Agent commission still payable even sale falls through

In SA property transactions there have been a number of occasions in which the seller and/or the buyer have tried to do the agent out of his commission, says Ulrik Strandvik of Grant Gunston Attorneys and Conveyancers – and in most cases this has been contrary to the law.

“Sometimes,” said Strandvik, “the seller and buyer will sign a sale document but then together agree, for whatever reason, to cancel the arrangement. In these circumstances it can come as a surprise to the seller that the agent who brought them together is still entitled to his or her commission – even though no transfer takes place.

“In legal terms, the agent was the “effective cause” of a sale and so remains entitled to payment. Agents, being alive to the possible pitfalls here, have in most cases included in their standard agreements of sale a clause stating that the agent is entitled to their commission even if the sale is cancelled. The party who is responsible for the cancellation will be the one liable for the commission and if both parties they will be equally liable.”

On occasions, says Strandvik, the seller and buyer (introduced to the seller by an agent), will conspire and wait for the agent’s mandate period to expire before they enter into a “private sale”. The Seller thinks that this does away with having to pay commission and enables the purchaser to offer slightly less for the property. However, Strandvik warns, this does not exonerate the seller from paying commission, even if the subsequent sale takes place many months later.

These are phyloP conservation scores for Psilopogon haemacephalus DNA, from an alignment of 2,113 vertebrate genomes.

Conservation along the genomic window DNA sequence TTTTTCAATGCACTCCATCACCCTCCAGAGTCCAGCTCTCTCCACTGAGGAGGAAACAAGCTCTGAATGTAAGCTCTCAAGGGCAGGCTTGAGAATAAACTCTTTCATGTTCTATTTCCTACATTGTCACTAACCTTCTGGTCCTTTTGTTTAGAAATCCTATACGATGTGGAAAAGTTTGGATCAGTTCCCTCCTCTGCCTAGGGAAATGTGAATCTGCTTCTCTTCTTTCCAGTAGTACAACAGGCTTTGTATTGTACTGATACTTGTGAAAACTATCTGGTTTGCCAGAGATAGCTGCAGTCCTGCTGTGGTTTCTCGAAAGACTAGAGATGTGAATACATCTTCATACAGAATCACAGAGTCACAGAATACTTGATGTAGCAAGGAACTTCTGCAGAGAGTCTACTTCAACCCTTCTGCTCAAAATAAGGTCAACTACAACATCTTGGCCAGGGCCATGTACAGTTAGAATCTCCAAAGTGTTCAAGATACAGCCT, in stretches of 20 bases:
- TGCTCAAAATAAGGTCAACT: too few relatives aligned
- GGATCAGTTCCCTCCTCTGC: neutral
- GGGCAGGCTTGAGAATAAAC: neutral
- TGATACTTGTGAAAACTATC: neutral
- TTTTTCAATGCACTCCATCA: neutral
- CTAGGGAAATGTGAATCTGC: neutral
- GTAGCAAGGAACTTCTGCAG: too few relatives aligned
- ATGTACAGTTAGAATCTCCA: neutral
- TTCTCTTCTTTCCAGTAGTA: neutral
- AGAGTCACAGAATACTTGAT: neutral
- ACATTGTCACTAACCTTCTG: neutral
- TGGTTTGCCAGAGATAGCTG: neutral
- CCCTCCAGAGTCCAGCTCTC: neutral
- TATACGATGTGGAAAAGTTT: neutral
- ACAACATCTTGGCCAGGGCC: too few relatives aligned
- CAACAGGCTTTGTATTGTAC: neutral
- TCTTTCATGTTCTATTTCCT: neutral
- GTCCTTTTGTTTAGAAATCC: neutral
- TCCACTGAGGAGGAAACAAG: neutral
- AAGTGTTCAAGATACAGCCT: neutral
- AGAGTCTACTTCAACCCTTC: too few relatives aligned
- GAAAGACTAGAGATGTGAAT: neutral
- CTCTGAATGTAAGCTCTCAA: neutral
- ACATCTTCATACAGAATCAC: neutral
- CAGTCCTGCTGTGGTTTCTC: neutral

“The fact is that the buyer was introduced to the seller by the agent, who is therefore the effective cause of the sale. The seller will have to prove that there was some intervening event that caused the sale and not the agent. This is extremely difficult to prove.

“Various means of avoiding commission payments have been tried,” said Strandvik, “ but when the case goes to court, the person who brought the two parties together is in the majority of cases compensated, even if the sale has fallen through.”

The motivation for this type of behaviour, added Strandvik, is often the idea that agents earn substantial fees for little work. This, he said, is a fallacy: relatively high fees are essential because so much time and money is spent working on advertising properties that do not sell or are sold by rival firms.

“One of the reasons why property marketing is a demanding career is that payment is done purely on results not necessarily on the good intentions or hard work put in by the agent. Agents all too often have a good run of sales followed by a lean period later.”